SAN JOSE — Black and Hispanic drivers are pulled over more often than whites in San Jose, according to statistics released Friday, but the police department said that does not mean its officers target minorities.
Police say more stops are made in higher-crime areas where nonwhites tend to live. With more officers patroling neighborhoods with more minorities, the police say, blacks and Hispanics are pulled over more often.
“It has to do with where the highest number of calls are,” said San Jose Police Chief William Lansdowne.
“And it is unfortunately in the minority neighborhoods.”
Lansdowne released a summary of some 97,000 traffic stops made between June 1999 and June 2000.
The department voluntarily launched the project after community allegations of racial profiling – also known as “driving while black.”
Last December, San Jose became the first major U.S. city to compile traffic stop demographic data. Friday’s report coupled more comprehensive statistics with an analysis of the data.
Friday’s study reported that:
• Hispanics are 31 percent of the city’s population and 41 percent of drivers stopped.
• Blacks are 4.5 percent of the population and 7 percent of drivers stopped.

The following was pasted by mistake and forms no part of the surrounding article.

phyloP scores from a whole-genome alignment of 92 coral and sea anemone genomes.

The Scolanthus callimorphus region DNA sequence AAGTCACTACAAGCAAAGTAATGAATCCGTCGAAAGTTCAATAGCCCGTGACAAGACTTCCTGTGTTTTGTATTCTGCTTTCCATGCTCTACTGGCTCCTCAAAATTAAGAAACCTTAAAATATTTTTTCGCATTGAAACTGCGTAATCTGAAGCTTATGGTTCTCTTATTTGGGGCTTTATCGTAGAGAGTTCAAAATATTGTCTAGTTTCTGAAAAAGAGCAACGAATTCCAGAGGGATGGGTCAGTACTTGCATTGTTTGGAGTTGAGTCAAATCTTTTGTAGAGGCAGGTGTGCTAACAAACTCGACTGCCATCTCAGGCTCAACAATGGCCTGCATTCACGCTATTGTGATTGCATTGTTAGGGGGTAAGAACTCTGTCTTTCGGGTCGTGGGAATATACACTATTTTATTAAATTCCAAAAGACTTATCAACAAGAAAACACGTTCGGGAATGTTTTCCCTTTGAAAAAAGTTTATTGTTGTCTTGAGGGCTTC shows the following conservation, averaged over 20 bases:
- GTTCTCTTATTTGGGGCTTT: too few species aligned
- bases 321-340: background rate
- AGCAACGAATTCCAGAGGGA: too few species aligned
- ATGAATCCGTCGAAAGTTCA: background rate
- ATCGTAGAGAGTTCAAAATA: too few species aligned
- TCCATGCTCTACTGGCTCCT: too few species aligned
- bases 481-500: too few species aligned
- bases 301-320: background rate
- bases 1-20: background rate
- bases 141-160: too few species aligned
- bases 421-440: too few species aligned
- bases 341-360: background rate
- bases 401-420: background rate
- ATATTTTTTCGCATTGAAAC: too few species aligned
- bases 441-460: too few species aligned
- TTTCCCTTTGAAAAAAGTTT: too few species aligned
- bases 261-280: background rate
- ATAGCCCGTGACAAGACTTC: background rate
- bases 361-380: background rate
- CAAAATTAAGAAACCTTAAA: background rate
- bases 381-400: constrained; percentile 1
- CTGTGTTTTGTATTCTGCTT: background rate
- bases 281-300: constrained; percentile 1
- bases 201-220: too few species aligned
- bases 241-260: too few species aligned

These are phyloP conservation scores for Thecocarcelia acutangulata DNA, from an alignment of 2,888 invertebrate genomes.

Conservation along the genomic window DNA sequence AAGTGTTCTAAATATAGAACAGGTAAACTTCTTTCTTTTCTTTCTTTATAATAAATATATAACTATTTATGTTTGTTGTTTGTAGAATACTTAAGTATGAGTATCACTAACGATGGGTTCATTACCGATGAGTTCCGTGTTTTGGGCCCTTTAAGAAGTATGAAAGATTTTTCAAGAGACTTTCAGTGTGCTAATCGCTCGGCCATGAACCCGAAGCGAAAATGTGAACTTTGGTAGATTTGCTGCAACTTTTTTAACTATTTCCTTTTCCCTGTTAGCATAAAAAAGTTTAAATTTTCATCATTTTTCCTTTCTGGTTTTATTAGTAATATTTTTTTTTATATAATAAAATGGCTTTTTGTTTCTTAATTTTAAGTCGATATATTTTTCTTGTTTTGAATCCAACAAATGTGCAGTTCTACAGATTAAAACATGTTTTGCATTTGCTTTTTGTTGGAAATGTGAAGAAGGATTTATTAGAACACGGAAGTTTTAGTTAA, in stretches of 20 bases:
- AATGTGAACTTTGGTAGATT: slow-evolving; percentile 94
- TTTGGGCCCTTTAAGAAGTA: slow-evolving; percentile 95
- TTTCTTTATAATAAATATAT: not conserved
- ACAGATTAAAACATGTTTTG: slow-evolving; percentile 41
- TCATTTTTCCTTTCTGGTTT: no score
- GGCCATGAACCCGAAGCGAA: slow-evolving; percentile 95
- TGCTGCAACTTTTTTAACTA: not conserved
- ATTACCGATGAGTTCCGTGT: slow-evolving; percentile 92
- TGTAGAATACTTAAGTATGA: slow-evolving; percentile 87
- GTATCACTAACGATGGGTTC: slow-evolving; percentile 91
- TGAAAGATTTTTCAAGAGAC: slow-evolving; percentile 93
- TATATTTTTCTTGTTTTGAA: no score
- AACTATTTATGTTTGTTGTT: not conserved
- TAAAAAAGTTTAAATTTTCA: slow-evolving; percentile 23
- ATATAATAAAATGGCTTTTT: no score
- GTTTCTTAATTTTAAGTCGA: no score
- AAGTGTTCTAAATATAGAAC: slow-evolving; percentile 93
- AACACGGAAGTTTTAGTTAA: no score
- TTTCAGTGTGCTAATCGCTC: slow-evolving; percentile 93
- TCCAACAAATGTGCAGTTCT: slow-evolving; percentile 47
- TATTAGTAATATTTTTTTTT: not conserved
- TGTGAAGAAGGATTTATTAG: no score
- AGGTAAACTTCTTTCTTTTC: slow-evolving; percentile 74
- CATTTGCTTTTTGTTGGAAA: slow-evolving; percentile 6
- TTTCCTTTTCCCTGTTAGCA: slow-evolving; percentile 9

• Whites are 43 percent of the population and 32 percent of drivers stopped.
• Asians are 21 percent of the population and 16 percent of drivers stopped.
Civil rights groups have hailed San Jose as a pioneer in confronting the issue.
That does not mean, however, such groups accept the judgment that profiling isn’t a problem in the city.
“I don’t agree with the conclusion,” said Victor Garza, chairman of La Raza Round Table, a group representing Hispanics that has consulted with the department.
“I believe that the majority of the police officers may not be involved in racial profiling. I still do feel that there are others that are.”
Other groups were more openly skeptical.
“The reality is that one of the downsides of being poor and a person of color in San Jose is that you are more likely to be pulled over,” said Michelle Alexander, a lawyer with the American Civil Liberties Union in San Francisco.
Lansdowne said he anticipated such concerns.
“It’s all about building trust and understanding and openness,” Lansdowne said. “And that’s what we’ve learned we need to work on as a department.”
He said the department’s 1,400 employees will undergo a two-hour course on “interpersonal relationships” beginning early next year.
Alexander said no training will change a fundamental flaw in the study – that it doesn’t record how often people were searched.
“If data is only collected when drivers are stopped, it may seem like no discrimination is happening when in fact it is rampant,” Alexander said.
“Search data is absolutely essential” because it shows if minorities “are being viewed and treated as criminals whereas whites are not.”
Police said they omitted search data because their computer collection system could only accommodate three new entries and the department chose race, age and gender.